Research findings contributed to a change in Ofgem policy that ended an energy competition clause that was potentially costing households up to £2 billion a year.


  • In 2008 and 2009 the Centre for Competition Policy (CCP) made three submissions to Ofgem as part of their consultation on non-discrimination clauses. Their arguments were taken up by other influential commentators.
  • In 2010 and 2012 Ofgem invited CCP to provide consultancy advice on its latest review of the retail market.
  • In 2012 CCP and Professor Littlechild made submissions to Ofgem, based on evidence from CCP research, urging them not to renew the non-discrimination clauses. Ofgem announced it would allow the non-discrimination clauses to lapse.

About the research

In September 2009 Ofgem, the regulator of UK electricity and gas markets, imposed a non-discrimination clause on energy retailers, preventing them from charging different prices in different regions.

Since privatisation energy suppliers, who traditionally cover one region ('in-area'), have been able to compete in other regions ('out-of-area'). Ofgem was concerned it would not be fair if providers offered cheaper prices out-of-area than in-area.

Academics at the ESRC-funded Centre for Competition Policy (CCP) at the University of East Anglia believed this move was likely to reduce competition and cause prices to rise rather than fall. This would hurt all consumers, including those who were vulnerable.

Since Ofgem had implemented the clause for three years in the first instance, this gave an opportunity for the CCP to carry out research and lodge official submissions ahead of the next review.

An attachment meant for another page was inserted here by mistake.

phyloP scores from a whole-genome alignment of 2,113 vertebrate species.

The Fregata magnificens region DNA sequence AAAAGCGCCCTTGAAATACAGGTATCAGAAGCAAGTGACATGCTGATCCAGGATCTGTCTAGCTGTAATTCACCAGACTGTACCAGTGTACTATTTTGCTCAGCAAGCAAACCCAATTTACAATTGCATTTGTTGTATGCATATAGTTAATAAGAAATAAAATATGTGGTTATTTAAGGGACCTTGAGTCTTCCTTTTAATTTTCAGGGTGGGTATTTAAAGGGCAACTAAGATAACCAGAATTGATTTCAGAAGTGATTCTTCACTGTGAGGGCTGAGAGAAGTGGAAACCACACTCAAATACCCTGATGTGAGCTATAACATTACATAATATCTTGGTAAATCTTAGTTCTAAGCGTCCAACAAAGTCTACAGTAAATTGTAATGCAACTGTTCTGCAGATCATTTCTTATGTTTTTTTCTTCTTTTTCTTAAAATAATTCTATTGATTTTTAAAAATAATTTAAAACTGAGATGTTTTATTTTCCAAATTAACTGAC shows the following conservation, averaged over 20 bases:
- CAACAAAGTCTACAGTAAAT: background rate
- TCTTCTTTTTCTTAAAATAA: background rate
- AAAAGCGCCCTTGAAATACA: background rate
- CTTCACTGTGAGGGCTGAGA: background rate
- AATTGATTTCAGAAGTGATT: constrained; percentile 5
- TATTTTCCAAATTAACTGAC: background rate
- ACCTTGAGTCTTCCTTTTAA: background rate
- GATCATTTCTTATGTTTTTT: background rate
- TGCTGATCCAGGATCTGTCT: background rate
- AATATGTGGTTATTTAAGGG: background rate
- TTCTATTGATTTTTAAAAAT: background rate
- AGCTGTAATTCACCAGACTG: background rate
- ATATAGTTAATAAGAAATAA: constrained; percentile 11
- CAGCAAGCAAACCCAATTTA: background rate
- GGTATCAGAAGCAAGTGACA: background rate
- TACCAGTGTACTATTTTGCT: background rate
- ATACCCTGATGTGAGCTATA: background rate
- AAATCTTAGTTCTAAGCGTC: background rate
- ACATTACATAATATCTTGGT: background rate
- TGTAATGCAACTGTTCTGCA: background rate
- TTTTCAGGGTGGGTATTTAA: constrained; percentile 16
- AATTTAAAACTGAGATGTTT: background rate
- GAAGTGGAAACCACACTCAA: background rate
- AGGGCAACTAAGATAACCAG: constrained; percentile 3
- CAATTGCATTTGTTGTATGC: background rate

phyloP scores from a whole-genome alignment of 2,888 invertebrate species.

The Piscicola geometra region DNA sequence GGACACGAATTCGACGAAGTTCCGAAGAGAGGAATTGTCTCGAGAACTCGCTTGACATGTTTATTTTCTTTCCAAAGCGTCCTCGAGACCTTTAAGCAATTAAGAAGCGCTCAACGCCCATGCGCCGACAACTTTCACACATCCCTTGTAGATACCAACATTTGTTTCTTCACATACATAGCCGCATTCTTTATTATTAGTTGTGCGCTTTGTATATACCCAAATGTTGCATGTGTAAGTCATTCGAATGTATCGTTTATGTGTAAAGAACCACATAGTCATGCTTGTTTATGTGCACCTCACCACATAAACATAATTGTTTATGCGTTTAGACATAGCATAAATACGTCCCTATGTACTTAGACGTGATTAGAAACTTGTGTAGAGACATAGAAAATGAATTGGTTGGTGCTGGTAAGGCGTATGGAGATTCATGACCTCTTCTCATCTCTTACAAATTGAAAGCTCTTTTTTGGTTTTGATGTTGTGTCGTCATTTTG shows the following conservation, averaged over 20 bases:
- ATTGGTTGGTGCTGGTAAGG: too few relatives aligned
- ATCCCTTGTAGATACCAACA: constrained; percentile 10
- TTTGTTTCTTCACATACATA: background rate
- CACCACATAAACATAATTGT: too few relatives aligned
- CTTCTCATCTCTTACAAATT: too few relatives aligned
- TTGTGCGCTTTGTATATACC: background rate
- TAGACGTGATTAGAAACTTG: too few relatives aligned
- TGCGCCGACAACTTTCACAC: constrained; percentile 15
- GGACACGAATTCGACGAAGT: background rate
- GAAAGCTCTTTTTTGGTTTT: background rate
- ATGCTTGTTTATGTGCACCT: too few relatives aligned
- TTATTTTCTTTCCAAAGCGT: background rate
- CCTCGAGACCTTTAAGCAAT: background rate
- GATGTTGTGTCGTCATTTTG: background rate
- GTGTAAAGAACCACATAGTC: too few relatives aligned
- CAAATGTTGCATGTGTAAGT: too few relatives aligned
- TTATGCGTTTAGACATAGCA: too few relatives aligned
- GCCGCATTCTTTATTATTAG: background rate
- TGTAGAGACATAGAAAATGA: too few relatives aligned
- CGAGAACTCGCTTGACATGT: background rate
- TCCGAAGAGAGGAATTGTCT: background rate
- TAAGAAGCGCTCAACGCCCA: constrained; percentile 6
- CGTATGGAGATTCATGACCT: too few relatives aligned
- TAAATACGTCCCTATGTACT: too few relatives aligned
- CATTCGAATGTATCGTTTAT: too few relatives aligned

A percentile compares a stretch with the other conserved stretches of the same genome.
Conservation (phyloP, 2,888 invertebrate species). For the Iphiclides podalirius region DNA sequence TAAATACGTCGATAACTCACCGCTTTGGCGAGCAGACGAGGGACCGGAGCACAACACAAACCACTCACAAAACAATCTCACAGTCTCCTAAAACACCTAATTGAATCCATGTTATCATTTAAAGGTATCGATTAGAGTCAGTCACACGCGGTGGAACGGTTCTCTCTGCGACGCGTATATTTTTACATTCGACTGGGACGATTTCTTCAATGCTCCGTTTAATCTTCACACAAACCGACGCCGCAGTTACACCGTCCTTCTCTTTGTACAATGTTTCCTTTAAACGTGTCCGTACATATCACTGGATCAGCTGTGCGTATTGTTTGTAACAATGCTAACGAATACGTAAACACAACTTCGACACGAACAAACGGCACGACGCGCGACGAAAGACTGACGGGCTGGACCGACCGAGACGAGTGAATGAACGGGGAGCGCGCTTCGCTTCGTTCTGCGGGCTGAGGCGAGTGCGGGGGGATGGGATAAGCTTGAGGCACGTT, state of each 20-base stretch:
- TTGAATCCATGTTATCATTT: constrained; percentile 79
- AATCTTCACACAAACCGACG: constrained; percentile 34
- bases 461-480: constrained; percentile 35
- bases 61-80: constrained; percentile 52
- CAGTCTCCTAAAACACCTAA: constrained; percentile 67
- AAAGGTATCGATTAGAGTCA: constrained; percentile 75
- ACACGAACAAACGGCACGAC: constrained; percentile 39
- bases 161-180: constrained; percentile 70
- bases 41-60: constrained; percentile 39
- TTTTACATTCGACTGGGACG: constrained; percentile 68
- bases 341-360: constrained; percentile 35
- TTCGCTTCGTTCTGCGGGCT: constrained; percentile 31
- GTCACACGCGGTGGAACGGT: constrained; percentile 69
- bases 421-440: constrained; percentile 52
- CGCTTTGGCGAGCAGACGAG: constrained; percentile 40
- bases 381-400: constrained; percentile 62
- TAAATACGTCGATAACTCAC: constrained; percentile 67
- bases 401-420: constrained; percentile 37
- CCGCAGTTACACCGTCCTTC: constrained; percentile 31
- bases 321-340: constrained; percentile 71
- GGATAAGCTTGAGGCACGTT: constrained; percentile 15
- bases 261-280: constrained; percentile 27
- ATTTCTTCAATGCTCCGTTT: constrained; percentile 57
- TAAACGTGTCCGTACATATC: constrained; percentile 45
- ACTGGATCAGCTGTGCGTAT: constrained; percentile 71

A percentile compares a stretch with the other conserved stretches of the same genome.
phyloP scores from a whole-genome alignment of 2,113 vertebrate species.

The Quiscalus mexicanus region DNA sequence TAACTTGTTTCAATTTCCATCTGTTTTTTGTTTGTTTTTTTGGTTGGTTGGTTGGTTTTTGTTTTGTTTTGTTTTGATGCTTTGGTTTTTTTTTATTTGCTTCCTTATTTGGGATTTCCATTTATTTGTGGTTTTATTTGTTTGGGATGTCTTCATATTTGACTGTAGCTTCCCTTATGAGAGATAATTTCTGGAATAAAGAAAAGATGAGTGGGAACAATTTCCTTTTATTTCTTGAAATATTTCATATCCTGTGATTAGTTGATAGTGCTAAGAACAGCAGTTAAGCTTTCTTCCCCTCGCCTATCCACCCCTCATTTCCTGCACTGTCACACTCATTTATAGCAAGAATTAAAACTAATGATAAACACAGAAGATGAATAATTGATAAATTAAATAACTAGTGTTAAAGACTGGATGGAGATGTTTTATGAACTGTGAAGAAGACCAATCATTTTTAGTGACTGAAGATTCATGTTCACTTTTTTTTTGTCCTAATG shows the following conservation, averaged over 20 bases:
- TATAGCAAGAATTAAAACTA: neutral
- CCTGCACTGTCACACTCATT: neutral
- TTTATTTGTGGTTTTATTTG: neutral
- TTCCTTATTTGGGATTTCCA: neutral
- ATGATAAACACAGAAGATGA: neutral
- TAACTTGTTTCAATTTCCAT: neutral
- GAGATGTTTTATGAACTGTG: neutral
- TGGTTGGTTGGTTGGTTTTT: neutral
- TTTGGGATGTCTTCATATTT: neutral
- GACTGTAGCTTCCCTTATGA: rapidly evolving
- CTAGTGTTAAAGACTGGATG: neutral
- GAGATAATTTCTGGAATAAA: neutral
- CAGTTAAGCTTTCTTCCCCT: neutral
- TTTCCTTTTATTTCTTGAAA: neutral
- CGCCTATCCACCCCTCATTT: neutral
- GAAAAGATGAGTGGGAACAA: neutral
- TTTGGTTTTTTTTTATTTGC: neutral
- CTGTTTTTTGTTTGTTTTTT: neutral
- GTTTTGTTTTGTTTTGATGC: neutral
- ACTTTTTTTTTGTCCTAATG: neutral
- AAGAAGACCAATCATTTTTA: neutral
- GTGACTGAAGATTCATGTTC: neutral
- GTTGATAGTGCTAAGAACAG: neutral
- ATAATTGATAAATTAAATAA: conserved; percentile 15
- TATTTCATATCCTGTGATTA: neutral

Professors Morten Hviid and Catherine Waddams carried out theoretical research showing how non-discrimination reduces the intensity of competition in standard tariffs between suppliers. Since the potential gains to consumers fall as a result, this reduces the incentives for households to switch.

They argued it was more likely suppliers would close the gap by increasing out-of area prices rather than reducing them in-area. CCP has since carried out empirical research showing that was what had indeed happened: after the clauses were introduced, new entrants priced closer to the existing supplier - meaning they were not competing as hard to gain customers.

Using the research, Professor Stephen Littlechild, a former electricity regulator, then estimated that the consequent reduction in competitive pressure raised prices by about 6 per cent, costing the average household £400 over six years. He and the CCP researchers made submissions to Ofgem urging them not to renew this measure and it came to an end in 2012. The potential cost to consumers was £2 billion per year according to the researchers.